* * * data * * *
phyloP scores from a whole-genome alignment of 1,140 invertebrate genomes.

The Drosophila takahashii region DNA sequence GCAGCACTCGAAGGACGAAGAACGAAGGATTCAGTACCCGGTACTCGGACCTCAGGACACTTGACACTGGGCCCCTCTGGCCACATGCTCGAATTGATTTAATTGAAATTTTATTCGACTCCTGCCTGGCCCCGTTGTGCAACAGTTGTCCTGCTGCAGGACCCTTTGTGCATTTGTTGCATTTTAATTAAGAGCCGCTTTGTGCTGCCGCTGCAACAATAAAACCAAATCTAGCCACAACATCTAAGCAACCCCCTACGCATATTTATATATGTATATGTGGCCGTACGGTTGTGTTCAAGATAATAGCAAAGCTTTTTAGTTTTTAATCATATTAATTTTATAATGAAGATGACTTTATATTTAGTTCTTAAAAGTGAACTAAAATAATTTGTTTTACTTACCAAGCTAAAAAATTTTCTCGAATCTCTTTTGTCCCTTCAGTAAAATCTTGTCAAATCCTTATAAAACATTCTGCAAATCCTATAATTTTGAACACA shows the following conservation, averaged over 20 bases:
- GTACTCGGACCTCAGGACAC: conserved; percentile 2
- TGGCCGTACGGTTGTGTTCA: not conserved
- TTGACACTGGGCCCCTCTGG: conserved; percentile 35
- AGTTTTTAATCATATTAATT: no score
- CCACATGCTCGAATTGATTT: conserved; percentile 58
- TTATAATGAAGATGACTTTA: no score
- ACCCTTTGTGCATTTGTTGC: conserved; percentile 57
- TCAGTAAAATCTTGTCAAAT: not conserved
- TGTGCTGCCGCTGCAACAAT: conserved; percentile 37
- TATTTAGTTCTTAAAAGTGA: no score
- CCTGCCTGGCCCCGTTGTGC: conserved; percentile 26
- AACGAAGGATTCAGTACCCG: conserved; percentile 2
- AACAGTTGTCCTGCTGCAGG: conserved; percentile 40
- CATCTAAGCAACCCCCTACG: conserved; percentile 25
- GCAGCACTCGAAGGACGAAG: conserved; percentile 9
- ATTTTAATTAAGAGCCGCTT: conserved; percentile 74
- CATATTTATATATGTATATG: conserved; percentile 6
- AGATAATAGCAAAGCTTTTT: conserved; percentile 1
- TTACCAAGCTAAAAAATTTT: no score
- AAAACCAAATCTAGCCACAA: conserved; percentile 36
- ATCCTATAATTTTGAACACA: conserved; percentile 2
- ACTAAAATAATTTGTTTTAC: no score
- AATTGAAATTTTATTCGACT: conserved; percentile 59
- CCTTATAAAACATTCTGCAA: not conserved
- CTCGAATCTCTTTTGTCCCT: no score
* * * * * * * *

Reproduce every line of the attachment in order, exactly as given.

phyloP scores from a whole-genome alignment of 1,140 invertebrate genomes.

The Drosophila takahashii region DNA sequence GCAGCACTCGAAGGACGAAGAACGAAGGATTCAGTACCCGGTACTCGGACCTCAGGACACTTGACACTGGGCCCCTCTGGCCACATGCTCGAATTGATTTAATTGAAATTTTATTCGACTCCTGCCTGGCCCCGTTGTGCAACAGTTGTCCTGCTGCAGGACCCTTTGTGCATTTGTTGCATTTTAATTAAGAGCCGCTTTGTGCTGCCGCTGCAACAATAAAACCAAATCTAGCCACAACATCTAAGCAACCCCCTACGCATATTTATATATGTATATGTGGCCGTACGGTTGTGTTCAAGATAATAGCAAAGCTTTTTAGTTTTTAATCATATTAATTTTATAATGAAGATGACTTTATATTTAGTTCTTAAAAGTGAACTAAAATAATTTGTTTTACTTACCAAGCTAAAAAATTTTCTCGAATCTCTTTTGTCCCTTCAGTAAAATCTTGTCAAATCCTTATAAAACATTCTGCAAATCCTATAATTTTGAACACA shows the following conservation, averaged over 20 bases:
- GTACTCGGACCTCAGGACAC: conserved; percentile 2
- TGGCCGTACGGTTGTGTTCA: not conserved
- TTGACACTGGGCCCCTCTGG: conserved; percentile 35
- AGTTTTTAATCATATTAATT: no score
- CCACATGCTCGAATTGATTT: conserved; percentile 58
- TTATAATGAAGATGACTTTA: no score
- ACCCTTTGTGCATTTGTTGC: conserved; percentile 57
- TCAGTAAAATCTTGTCAAAT: not conserved
- TGTGCTGCCGCTGCAACAAT: conserved; percentile 37
- TATTTAGTTCTTAAAAGTGA: no score
- CCTGCCTGGCCCCGTTGTGC: conserved; percentile 26
- AACGAAGGATTCAGTACCCG: conserved; percentile 2
- AACAGTTGTCCTGCTGCAGG: conserved; percentile 40
- CATCTAAGCAACCCCCTACG: conserved; percentile 25
- GCAGCACTCGAAGGACGAAG: conserved; percentile 9
- ATTTTAATTAAGAGCCGCTT: conserved; percentile 74
- CATATTTATATATGTATATG: conserved; percentile 6
- AGATAATAGCAAAGCTTTTT: conserved; percentile 1
- TTACCAAGCTAAAAAATTTT: no score
- AAAACCAAATCTAGCCACAA: conserved; percentile 36
- ATCCTATAATTTTGAACACA: conserved; percentile 2
- ACTAAAATAATTTGTTTTAC: no score
- AATTGAAATTTTATTCGACT: conserved; percentile 59
- CCTTATAAAACATTCTGCAA: not conserved
- CTCGAATCTCTTTTGTCCCT: no score